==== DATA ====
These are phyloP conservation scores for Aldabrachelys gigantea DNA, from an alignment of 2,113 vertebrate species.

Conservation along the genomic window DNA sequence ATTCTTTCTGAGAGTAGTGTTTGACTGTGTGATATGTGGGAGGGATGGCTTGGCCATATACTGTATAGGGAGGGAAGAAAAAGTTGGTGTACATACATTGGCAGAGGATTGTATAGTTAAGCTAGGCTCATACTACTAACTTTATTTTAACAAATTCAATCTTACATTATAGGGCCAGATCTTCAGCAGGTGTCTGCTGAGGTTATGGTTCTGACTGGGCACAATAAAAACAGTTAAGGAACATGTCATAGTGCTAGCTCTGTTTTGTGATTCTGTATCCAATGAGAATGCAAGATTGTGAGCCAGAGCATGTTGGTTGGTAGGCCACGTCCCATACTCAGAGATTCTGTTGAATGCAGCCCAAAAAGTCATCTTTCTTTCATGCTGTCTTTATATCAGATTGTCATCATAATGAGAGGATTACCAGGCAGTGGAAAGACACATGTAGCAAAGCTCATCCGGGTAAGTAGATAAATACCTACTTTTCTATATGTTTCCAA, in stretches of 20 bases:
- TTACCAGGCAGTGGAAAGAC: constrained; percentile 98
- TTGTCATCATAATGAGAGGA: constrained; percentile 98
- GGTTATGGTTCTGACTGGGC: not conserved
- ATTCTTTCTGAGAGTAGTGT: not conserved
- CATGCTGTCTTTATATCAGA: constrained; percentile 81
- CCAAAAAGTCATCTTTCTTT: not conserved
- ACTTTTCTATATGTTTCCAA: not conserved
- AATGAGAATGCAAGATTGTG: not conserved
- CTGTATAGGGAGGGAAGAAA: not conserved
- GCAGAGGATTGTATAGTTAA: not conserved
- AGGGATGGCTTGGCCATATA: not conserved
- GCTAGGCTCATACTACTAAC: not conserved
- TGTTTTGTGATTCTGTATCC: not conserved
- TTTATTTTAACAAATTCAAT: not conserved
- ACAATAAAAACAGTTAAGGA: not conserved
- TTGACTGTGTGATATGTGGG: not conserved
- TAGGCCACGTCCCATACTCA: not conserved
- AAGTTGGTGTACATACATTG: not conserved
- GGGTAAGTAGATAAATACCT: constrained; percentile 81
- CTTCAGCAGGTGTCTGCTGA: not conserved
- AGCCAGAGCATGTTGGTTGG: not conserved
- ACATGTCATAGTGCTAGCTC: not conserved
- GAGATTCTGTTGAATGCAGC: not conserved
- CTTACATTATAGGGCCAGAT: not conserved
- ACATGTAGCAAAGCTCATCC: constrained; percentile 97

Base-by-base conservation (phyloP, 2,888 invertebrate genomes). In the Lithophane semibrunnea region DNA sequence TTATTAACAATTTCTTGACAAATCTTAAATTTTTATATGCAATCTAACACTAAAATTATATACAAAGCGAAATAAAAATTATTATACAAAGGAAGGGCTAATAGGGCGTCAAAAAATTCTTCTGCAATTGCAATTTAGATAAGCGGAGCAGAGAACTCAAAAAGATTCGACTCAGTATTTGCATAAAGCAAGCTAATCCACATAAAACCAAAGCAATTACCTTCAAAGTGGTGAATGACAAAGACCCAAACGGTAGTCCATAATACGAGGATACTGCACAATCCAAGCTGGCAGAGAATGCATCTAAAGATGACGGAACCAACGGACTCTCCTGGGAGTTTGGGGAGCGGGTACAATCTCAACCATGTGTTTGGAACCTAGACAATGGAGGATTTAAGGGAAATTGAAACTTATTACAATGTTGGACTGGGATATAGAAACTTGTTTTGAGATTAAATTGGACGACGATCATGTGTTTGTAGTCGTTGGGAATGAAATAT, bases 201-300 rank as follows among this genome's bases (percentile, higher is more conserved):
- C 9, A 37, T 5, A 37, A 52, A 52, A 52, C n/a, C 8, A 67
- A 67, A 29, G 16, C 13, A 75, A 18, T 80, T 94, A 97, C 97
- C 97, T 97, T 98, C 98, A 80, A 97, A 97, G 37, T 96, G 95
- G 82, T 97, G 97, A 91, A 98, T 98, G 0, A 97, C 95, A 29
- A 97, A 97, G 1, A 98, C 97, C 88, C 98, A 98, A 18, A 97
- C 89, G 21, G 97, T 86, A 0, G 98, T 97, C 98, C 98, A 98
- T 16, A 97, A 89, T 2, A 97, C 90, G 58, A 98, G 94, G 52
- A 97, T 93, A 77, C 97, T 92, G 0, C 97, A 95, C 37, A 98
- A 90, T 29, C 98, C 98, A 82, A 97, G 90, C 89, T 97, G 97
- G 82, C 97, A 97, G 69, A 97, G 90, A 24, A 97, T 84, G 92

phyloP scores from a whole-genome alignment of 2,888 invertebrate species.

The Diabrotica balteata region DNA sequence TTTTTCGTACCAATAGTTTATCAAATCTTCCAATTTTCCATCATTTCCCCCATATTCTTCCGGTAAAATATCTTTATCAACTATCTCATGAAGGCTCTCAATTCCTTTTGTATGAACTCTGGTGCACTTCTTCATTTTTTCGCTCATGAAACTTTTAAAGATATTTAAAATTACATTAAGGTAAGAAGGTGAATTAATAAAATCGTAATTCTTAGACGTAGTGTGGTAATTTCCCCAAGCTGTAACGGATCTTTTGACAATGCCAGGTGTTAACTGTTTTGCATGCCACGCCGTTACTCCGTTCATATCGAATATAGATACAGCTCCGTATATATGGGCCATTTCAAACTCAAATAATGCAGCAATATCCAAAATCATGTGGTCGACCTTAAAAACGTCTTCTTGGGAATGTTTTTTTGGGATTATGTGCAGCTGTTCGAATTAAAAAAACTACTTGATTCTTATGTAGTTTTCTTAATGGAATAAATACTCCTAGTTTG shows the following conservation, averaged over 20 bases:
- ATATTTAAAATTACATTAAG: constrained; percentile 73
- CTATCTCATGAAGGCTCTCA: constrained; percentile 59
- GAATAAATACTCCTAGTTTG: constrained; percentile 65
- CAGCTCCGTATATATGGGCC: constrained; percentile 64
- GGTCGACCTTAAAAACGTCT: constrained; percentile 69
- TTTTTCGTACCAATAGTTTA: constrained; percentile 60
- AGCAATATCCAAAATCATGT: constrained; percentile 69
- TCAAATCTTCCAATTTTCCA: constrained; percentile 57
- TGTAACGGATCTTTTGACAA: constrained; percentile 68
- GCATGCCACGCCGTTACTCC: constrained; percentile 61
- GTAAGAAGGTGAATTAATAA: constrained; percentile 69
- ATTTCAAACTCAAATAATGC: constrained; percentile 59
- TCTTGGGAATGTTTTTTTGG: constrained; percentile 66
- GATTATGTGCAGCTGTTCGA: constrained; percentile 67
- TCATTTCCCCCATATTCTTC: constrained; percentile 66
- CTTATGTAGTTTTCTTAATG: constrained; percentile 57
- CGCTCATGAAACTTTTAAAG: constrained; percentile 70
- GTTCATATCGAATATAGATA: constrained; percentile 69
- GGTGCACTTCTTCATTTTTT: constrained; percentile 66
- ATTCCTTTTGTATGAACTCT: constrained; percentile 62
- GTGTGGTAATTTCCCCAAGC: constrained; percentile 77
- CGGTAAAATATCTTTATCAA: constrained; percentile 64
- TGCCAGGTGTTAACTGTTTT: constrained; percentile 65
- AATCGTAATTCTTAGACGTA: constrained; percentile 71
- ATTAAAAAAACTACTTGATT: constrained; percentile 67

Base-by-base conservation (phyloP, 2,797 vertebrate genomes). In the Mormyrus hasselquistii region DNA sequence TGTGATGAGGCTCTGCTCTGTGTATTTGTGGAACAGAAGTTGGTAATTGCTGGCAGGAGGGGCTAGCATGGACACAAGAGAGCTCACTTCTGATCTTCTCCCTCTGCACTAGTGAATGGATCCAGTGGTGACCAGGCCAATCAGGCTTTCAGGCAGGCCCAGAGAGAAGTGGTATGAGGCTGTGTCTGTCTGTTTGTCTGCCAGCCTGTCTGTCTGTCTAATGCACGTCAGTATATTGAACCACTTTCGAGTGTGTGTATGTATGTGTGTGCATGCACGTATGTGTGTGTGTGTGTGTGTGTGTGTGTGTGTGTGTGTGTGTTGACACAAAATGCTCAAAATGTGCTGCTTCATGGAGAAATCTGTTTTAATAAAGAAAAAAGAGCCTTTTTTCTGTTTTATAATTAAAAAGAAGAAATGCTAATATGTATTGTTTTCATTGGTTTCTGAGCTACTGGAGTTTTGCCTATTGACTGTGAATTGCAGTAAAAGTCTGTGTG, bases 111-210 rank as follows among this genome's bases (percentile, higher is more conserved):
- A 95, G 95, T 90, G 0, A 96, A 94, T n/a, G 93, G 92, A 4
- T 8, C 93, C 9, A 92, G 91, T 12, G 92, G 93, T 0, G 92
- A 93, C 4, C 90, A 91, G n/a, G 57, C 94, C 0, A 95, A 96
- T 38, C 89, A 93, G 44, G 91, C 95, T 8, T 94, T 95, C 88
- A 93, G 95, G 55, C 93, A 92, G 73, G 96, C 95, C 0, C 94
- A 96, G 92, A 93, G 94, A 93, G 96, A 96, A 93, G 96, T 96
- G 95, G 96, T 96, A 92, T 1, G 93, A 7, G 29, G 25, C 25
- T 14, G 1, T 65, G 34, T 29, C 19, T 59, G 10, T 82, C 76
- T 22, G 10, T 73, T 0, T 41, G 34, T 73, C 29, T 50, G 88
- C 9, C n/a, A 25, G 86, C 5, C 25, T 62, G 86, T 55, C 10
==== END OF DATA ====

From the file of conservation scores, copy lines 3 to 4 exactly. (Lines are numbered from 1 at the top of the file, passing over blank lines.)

- TTACCAGGCAGTGGAAAGAC: constrained; percentile 98
- TTGTCATCATAATGAGAGGA: constrained; percentile 98